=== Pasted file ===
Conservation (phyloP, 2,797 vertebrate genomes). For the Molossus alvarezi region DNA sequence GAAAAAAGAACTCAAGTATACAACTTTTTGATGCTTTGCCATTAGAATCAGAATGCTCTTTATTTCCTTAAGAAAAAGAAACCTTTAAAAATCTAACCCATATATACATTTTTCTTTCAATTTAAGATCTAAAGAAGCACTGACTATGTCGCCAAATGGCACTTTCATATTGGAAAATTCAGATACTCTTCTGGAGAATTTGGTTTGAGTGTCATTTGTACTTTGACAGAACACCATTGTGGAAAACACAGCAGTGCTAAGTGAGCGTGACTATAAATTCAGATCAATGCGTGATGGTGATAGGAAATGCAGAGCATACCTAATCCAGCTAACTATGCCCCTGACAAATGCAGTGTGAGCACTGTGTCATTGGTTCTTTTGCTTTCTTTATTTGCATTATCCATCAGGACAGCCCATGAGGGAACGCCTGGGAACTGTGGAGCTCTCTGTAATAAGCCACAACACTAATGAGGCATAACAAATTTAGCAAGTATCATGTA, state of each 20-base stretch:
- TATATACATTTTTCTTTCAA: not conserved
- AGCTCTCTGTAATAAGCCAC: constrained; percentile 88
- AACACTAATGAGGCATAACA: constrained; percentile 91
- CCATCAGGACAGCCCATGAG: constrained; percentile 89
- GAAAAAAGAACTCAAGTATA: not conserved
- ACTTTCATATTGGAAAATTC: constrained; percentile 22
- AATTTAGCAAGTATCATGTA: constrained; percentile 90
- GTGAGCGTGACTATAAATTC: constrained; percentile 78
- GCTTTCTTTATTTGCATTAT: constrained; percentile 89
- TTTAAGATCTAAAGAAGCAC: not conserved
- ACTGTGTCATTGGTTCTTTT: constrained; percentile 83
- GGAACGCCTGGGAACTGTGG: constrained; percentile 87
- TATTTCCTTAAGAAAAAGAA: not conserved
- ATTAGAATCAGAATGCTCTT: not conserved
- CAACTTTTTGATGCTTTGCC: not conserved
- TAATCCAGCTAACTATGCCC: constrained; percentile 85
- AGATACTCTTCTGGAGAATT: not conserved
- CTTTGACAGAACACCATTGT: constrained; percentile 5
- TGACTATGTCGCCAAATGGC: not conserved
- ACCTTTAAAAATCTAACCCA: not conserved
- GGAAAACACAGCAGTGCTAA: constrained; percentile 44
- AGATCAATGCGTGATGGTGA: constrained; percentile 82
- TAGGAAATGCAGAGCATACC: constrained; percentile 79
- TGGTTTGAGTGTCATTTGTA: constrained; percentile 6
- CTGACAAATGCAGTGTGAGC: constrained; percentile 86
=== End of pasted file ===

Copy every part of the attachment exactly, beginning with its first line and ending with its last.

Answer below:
Conservation (phyloP, 2,797 vertebrate genomes). For the Molossus alvarezi region DNA sequence GAAAAAAGAACTCAAGTATACAACTTTTTGATGCTTTGCCATTAGAATCAGAATGCTCTTTATTTCCTTAAGAAAAAGAAACCTTTAAAAATCTAACCCATATATACATTTTTCTTTCAATTTAAGATCTAAAGAAGCACTGACTATGTCGCCAAATGGCACTTTCATATTGGAAAATTCAGATACTCTTCTGGAGAATTTGGTTTGAGTGTCATTTGTACTTTGACAGAACACCATTGTGGAAAACACAGCAGTGCTAAGTGAGCGTGACTATAAATTCAGATCAATGCGTGATGGTGATAGGAAATGCAGAGCATACCTAATCCAGCTAACTATGCCCCTGACAAATGCAGTGTGAGCACTGTGTCATTGGTTCTTTTGCTTTCTTTATTTGCATTATCCATCAGGACAGCCCATGAGGGAACGCCTGGGAACTGTGGAGCTCTCTGTAATAAGCCACAACACTAATGAGGCATAACAAATTTAGCAAGTATCATGTA, state of each 20-base stretch:
- TATATACATTTTTCTTTCAA: not conserved
- AGCTCTCTGTAATAAGCCAC: constrained; percentile 88
- AACACTAATGAGGCATAACA: constrained; percentile 91
- CCATCAGGACAGCCCATGAG: constrained; percentile 89
- GAAAAAAGAACTCAAGTATA: not conserved
- ACTTTCATATTGGAAAATTC: constrained; percentile 22
- AATTTAGCAAGTATCATGTA: constrained; percentile 90
- GTGAGCGTGACTATAAATTC: constrained; percentile 78
- GCTTTCTTTATTTGCATTAT: constrained; percentile 89
- TTTAAGATCTAAAGAAGCAC: not conserved
- ACTGTGTCATTGGTTCTTTT: constrained; percentile 83
- GGAACGCCTGGGAACTGTGG: constrained; percentile 87
- TATTTCCTTAAGAAAAAGAA: not conserved
- ATTAGAATCAGAATGCTCTT: not conserved
- CAACTTTTTGATGCTTTGCC: not conserved
- TAATCCAGCTAACTATGCCC: constrained; percentile 85
- AGATACTCTTCTGGAGAATT: not conserved
- CTTTGACAGAACACCATTGT: constrained; percentile 5
- TGACTATGTCGCCAAATGGC: not conserved
- ACCTTTAAAAATCTAACCCA: not conserved
- GGAAAACACAGCAGTGCTAA: constrained; percentile 44
- AGATCAATGCGTGATGGTGA: constrained; percentile 82
- TAGGAAATGCAGAGCATACC: constrained; percentile 79
- TGGTTTGAGTGTCATTTGTA: constrained; percentile 6
- CTGACAAATGCAGTGTGAGC: constrained; percentile 86